"If you cannot engage young people and give them a complete horizon to their expectations and to their dreams, then I don't know that there would be any future for Palestine" then-Secretary Of State Condoleeza Rice, May 30 2008
Last week, the Israeli human rights organization, Gisha,the Legal Center For Freedom Of Movement, released a report detailing the difficulties facing Palestinian students in Gaza. Their report,"Obstacle Course: Students Denied Exit From Gaza", describes the Israeli governmental measures that prevent these innocent students from obtaining educational opportunities in other nations. As a result of these rules, Palestinian students in Gaza who seek to achieve academic advancement and those hoping for these future leaders to bring that knowledge back to help re-develop their society have had their dreams destroyed.
Gaza's educational system is significantly inadequate compared to most societies. The five universities in the Strip offer limited undergraduate degrees, a narrow range of graduate degrees, and no doctorate level programs. After the recent War In/On Gaza, there was further damage to this compromised situation. Institutions of higher learning were damaged directly from weapons and indirectly by the destruction to infrastructure, such as electricity, roads, and water. In order to pursue a more advanced education, many Gazan students must find programs outside the Strip. Additionally, most of these students must apply for scholarships due to the devastated condition of their economy.
Shortly after the start of the second intifada in 2000, the Israeli government banned Gazan students from studying in the West Bank and Israel. As a result, these students had to find programs in other nations. After gaining acceptance and scholarships, they had to obtain visas in order to enter and stay in the countries where they will study. At that time, they would be screened at the various border crossings by Israeli and/or Egyptian security officials. If cleared, they could go, unescorted, to consulate offices in East Jerusalem, Ramallah or Cairo, since few nations had offices in Gaza.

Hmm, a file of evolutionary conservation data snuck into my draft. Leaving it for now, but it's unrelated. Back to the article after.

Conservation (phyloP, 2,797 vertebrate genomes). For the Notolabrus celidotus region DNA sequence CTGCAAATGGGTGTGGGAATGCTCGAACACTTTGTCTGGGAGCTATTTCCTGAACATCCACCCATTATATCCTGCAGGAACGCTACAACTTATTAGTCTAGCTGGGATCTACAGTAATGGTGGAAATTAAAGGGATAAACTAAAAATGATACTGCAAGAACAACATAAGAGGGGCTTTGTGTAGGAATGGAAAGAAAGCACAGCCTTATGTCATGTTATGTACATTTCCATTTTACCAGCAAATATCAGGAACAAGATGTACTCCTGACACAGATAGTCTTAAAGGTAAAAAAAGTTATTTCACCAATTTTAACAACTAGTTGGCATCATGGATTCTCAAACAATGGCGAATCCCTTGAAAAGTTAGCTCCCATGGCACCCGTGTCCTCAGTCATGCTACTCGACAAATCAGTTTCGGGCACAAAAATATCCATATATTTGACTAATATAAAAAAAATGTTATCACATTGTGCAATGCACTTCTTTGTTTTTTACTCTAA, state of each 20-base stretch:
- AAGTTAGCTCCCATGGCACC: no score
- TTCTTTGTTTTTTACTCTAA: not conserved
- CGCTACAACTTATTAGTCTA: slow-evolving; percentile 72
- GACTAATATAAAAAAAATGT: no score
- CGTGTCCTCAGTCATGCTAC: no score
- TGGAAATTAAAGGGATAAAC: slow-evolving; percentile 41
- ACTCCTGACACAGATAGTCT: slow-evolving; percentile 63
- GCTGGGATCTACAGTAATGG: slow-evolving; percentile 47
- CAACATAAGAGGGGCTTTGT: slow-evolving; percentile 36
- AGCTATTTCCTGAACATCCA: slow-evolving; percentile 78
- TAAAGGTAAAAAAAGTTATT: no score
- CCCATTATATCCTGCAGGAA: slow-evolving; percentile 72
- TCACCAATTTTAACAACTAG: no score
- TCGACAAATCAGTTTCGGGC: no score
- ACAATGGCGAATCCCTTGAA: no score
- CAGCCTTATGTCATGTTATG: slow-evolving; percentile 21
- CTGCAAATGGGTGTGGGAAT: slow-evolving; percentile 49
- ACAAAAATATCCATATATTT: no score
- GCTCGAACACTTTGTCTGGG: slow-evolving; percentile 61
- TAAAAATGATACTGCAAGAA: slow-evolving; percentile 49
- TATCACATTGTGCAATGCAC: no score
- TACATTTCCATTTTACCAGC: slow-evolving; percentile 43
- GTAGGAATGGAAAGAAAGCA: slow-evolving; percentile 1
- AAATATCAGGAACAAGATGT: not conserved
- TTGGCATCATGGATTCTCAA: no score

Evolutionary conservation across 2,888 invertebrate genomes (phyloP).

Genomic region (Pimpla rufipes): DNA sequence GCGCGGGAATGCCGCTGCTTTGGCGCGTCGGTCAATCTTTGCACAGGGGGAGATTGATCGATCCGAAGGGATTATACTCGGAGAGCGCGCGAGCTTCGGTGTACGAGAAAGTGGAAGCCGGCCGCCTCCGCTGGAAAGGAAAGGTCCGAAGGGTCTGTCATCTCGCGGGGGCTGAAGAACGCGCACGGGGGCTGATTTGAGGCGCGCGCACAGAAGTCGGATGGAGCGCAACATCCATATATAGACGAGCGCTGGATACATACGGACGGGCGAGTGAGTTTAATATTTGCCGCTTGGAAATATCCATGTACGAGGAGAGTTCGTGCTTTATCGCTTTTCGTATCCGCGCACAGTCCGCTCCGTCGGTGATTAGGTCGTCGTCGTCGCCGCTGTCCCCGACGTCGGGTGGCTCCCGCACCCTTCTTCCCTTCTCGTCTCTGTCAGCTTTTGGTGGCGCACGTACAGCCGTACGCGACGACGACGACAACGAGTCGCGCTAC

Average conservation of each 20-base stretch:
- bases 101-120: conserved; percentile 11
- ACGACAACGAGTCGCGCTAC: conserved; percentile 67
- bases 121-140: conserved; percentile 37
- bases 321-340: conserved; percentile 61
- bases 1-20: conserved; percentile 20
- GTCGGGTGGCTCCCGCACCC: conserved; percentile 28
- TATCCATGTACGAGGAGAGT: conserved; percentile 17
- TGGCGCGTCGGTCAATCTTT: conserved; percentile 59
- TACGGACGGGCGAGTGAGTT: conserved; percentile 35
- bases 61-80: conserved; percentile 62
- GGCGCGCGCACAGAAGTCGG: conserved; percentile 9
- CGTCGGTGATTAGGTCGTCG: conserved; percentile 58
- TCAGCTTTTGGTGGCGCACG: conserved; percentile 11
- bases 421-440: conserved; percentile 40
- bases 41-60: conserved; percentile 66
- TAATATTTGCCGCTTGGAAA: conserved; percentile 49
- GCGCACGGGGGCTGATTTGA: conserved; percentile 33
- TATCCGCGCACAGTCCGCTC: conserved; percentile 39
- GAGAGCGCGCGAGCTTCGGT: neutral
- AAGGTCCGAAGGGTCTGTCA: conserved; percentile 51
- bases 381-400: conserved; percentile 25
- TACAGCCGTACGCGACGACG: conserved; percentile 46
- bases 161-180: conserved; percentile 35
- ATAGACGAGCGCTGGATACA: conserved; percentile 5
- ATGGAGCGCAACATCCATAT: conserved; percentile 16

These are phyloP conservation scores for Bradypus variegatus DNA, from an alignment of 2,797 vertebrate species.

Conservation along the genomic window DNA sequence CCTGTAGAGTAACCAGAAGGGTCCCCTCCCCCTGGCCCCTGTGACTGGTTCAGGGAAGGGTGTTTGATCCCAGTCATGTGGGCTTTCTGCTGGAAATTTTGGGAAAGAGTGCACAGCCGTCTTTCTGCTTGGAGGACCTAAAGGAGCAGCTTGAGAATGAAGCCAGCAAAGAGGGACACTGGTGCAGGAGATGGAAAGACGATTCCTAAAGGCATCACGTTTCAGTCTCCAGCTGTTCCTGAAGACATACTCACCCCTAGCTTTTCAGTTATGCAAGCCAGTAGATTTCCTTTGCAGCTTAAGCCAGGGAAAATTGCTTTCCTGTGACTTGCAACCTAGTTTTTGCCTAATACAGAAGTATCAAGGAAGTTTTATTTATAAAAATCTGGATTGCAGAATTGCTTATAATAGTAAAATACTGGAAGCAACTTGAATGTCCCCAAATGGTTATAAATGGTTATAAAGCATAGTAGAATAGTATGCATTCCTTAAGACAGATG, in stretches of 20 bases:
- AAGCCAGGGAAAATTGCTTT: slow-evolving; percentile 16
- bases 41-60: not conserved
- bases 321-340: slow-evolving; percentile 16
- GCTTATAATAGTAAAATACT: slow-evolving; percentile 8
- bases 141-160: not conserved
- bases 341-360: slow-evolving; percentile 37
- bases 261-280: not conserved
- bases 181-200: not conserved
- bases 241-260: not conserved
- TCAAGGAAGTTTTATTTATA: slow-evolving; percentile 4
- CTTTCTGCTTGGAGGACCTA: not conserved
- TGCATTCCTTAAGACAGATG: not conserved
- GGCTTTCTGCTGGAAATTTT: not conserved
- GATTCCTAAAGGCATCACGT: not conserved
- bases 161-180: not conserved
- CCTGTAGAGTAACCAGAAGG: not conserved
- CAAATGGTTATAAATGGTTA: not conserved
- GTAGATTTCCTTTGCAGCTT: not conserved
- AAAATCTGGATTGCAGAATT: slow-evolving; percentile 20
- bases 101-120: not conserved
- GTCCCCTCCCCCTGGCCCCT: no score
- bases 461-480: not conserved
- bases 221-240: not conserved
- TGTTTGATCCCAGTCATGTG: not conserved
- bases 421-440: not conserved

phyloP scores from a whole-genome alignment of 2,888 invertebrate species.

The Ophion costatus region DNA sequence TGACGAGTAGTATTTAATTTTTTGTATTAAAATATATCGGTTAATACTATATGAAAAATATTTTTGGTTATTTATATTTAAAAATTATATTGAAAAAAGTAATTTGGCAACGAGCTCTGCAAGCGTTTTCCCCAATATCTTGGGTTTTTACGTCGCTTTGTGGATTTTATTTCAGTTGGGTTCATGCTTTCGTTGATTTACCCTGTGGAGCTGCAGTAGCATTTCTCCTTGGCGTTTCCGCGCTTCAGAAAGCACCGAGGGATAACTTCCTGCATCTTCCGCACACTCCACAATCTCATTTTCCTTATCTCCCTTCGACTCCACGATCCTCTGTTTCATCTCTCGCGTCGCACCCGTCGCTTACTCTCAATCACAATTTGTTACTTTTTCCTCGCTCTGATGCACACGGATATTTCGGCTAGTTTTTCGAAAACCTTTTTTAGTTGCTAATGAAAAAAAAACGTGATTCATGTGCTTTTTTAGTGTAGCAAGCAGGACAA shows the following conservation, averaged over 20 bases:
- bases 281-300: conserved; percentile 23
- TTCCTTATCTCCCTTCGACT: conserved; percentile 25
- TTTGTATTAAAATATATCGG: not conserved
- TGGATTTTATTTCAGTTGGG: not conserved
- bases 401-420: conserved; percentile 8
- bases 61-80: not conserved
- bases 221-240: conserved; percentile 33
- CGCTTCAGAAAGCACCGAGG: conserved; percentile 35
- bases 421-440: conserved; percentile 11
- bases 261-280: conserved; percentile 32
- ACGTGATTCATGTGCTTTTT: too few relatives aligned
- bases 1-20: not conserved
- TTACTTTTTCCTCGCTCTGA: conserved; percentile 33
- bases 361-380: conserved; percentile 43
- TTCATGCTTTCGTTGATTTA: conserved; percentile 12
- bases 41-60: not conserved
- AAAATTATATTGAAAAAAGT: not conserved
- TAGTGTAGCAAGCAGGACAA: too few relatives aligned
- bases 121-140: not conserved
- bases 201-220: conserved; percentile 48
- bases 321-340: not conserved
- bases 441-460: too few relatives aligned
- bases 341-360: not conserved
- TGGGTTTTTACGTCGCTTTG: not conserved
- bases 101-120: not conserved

Things began to change in the summer of 2007, after Hamas gained control over the internal governmental institutions of the Palestinian Authority in the Gaza Strip. The Israeli government instituted more strict closures of the Gazan borders. They did this by directly controlling the crossings between Israel and Gaza, and indirectly through their veto power over the Rafah Crossing between Egypt and Israel.
In addition to the increased length of border closures, the Israeli government forced the students to exit only through the Erez Crossing between Israel and Gaza, and then bus them to the Nitzana and Kerem Shalom Crossings between Israel and Egypt. As a result of these added incoveniences, less than half of the Gazans eligible to attend foreign universities were able to travel abroad. Many of the students in this group, also, arrived late for their programs due to the delays involved in the shuttling process.
In January 2008, the Israeli government stated that it would not allow any more students to exit Gaza, and that it would permit Palestinians, in general, to leave only in emergency humanitarian cases. In May 2008, there was a high profile situation when it was discovered that seven Fulbright Scholars were barred from leaving Gaza to study in the United States. In response to international media, citizen, and advocacy group involvement, Secretary of State Condoleezza Rice and Senior European Union Officials pressured the Israeli government to reasses its positions regarding the students of Gaza. The Israelis eventually decided to allow a limited number of Gazans to study abroad, subject to criteria it set and at the discretion of its security officials. This reduced the number of Palestinians students leaving Gaza from 480 in 2007 to 70 in 2008.
According to information that the Israeli Office of the Coordinator of Government Activities in the Territories (COGAT) submitted to the Israeli Supreme Court, only those students holding "recognized academic scholarships" that have been submitted by representatives of foreign embassies or "recognized" foreign organizations would be permitted to leave Gaza. Additionally, COGAT decided that any student eligible for travel may do so, only, with a diplomatic escort from the country of the university that has accepted the student or the country that has awarded the scholarship.
This diplomatic escort must take the student from the Erez Crossing, across Israel and the West Bank, to the Allenby Bridge Crossing between Israel and Jordan. The students will also need these escorts when applying for visas at consulate offices in East Jerusalem and Ramallah. COGAT has neither listed what scholarships and organizations it recognizes, nor specified the reasons for these additional requirements.